On the Road and In Your Backyard

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Have a wonderful day, and enjoy the pictures!


Today, pictures from valued commenter 🐾BillinGlendaleCA.

The Plaza

The Plaza was the center of Los Angeles in it’s first 100 years, bounded by Los Angeles Street to the east, Main Street(Calle Principal) to the west with the Pico House and the fire station on the south and Olvera Street(Wine Street) on the north. But this is not the original Plaza, there were at least two previous ones; one closer to the Los Angeles River, and one to the northwest of the current Plaza. Before the Spanish arrived, Los Angeles was a Tongva village known as Yangna that was close to very large sycamore tree. When the Spanish decided to send a settlers from Mission San Gabriel, they located the original plaza by the tree they called el Aliso*. The first Plaza was lost to the LA River flooding, so they moved to higher ground. I’ve not seen anything as to why the Plaza was moved from the second location, slightly southeast to it’s current location. The area east of the Plaza was the original Chinatown and a small alley off Los Angeles Street was known as Calle de los Negros(the American settlers called it something much more distasteful). The construction of Union Station in the mid to late 1930’s displaced Chinatown and it moved north of the Plaza. In the next 20 years due to freeway construction and stupidity(clearing areas for parking lots) many of the older buildings from the mid to late 1800’s were torn down. Los Angeles could have had a nice “Old Town” that would rival other cities, but “hey, we got parking”.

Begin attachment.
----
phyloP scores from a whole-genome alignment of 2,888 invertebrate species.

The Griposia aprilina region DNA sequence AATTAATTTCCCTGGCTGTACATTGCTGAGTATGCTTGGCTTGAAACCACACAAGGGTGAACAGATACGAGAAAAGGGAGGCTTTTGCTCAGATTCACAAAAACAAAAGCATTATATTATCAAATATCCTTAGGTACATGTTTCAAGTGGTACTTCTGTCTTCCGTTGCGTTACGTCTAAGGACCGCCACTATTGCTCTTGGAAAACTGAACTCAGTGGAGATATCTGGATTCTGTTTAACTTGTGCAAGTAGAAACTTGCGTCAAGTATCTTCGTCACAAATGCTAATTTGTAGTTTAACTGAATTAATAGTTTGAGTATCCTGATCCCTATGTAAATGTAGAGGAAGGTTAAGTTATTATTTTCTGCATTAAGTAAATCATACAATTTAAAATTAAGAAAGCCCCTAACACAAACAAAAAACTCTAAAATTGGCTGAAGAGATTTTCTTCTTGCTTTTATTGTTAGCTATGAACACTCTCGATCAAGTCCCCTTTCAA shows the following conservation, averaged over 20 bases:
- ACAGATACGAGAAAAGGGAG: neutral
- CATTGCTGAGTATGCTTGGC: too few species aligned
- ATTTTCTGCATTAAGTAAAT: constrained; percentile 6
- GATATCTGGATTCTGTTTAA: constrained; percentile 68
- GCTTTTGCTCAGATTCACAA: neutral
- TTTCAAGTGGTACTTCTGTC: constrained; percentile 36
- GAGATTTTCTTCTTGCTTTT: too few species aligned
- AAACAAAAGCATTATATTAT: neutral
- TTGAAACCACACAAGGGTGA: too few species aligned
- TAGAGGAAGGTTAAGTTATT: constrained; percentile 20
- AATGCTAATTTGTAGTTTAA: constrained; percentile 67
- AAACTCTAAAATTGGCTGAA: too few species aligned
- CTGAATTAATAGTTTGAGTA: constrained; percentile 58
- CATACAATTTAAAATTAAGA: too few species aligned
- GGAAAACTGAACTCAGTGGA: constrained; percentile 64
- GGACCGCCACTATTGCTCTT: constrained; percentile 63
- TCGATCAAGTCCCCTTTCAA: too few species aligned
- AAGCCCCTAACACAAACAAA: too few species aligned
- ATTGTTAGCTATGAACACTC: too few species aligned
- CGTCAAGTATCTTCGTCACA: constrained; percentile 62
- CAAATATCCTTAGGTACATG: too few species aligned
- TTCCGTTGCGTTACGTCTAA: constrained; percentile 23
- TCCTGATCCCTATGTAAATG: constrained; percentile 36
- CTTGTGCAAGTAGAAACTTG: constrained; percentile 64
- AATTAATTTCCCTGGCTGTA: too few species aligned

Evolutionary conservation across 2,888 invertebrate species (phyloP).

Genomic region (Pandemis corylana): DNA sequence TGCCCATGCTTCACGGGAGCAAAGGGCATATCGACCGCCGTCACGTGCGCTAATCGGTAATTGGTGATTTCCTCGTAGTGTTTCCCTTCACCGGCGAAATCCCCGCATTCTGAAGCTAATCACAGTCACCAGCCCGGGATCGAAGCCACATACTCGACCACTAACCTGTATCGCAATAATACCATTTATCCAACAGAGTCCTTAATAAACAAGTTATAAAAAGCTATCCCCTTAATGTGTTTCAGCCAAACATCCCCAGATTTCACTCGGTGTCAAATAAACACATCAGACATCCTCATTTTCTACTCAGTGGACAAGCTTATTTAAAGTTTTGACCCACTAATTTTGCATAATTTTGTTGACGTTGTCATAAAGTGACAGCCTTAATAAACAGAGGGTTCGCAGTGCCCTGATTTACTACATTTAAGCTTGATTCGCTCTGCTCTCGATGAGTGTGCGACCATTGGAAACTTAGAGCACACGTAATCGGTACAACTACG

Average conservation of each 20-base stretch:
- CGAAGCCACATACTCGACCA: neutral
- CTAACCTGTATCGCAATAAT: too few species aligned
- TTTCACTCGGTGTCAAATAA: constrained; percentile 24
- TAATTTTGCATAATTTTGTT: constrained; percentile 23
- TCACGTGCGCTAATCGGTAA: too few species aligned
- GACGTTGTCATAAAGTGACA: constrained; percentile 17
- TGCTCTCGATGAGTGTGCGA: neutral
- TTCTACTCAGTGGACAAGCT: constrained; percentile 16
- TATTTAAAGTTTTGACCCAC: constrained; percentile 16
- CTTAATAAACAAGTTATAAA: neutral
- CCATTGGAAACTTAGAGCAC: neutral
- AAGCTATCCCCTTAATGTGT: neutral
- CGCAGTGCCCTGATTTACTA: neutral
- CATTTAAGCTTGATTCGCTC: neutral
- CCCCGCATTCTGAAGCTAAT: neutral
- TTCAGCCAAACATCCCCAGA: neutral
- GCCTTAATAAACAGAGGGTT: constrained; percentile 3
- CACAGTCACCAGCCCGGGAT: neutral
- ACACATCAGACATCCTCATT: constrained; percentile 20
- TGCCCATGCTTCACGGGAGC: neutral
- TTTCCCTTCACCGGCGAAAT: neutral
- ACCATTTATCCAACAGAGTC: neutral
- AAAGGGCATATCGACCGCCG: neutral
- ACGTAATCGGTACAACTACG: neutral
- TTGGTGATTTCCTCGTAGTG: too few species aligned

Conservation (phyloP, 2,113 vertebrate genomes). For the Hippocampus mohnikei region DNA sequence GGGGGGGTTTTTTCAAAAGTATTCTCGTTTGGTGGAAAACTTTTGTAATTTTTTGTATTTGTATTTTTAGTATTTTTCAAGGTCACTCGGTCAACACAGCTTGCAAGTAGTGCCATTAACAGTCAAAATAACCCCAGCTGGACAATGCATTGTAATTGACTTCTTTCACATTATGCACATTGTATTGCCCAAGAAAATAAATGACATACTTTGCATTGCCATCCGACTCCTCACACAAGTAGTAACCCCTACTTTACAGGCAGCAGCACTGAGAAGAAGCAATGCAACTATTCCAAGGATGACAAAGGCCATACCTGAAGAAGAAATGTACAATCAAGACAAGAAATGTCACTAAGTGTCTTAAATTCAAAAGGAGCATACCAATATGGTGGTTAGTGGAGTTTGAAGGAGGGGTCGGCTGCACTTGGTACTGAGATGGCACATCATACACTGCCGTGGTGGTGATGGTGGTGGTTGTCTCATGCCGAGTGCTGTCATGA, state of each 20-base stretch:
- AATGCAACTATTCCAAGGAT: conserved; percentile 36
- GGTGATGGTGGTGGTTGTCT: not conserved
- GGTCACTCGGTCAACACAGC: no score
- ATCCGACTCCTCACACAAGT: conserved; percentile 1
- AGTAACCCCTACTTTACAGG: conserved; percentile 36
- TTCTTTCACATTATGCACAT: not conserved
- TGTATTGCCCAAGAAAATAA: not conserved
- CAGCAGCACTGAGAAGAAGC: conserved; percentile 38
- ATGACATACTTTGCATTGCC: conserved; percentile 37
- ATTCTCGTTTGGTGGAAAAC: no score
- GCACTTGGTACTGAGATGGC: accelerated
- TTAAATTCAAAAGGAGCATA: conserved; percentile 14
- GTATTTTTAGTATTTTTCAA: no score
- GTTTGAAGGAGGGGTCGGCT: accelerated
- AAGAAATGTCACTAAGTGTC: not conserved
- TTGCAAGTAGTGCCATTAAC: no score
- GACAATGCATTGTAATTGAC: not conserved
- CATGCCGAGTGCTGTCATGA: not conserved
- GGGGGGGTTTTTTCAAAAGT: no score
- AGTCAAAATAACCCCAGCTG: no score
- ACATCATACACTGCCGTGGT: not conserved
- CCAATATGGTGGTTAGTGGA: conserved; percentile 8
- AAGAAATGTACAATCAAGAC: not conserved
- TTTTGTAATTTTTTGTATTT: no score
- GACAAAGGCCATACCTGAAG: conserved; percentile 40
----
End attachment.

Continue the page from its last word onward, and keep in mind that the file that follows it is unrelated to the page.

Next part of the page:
*When the Spanish first arrived in Los Angeles, or Yangna, el Aliso was thought to be about 300 years old. After the Plaza moved to the east, the area around el Aliso first became vineyards and later an industrial area with a brewery located next to the tree. The brewery(folk who lived or visited LA prior to the mid-80’s might remember the “Brew 102” sign over the brewery) was quite successful and continued to expand around the tree(and the tree was trimmed back to accommodate the brewery buildings). The brewery was a partnership of two German immigrants, one loved the tree and the other hated the tree. One day, while the guy who liked the tree was away, a branch fell on one of the beer trucks and the owner that was present ordered el Aliso cut down. When his partner returned, he was so incensed by this that he dissolved the partnership and started his own brewery a mile or so to the east. The location of el Aliso is now marked by a historical marker in the island of a freeway on/off ramp.

Bird’s Eye view of the Plaza.

Taken on 2016-11-28

Los Angeles, California

This is a view to the northeast(remember downtown LA is set out at a 37 degree offset from true north) from LA City Hall. The white building at the center bottom was the US District Court for the Central District of California. Most of the court’s operations have moved to the new federal courthouse next to the LA Times buildings. The Plaza and the historic buildings surrounding it are just to the right of the courthouse.

Pico House and the Brunswick Drug bruilding.

Taken on 2016-11-28

Los Angeles, California

Pico House was built by former governor(under Mexican rule) Pio Pico in 1870 as the finest hotel in Los Angeles. South of the Pico House is the Masonic Lodge(built in 1858) and the Merced Theater(built in the 1880’s). Across Main street is the red brick Brunswick Drug building and a former theater.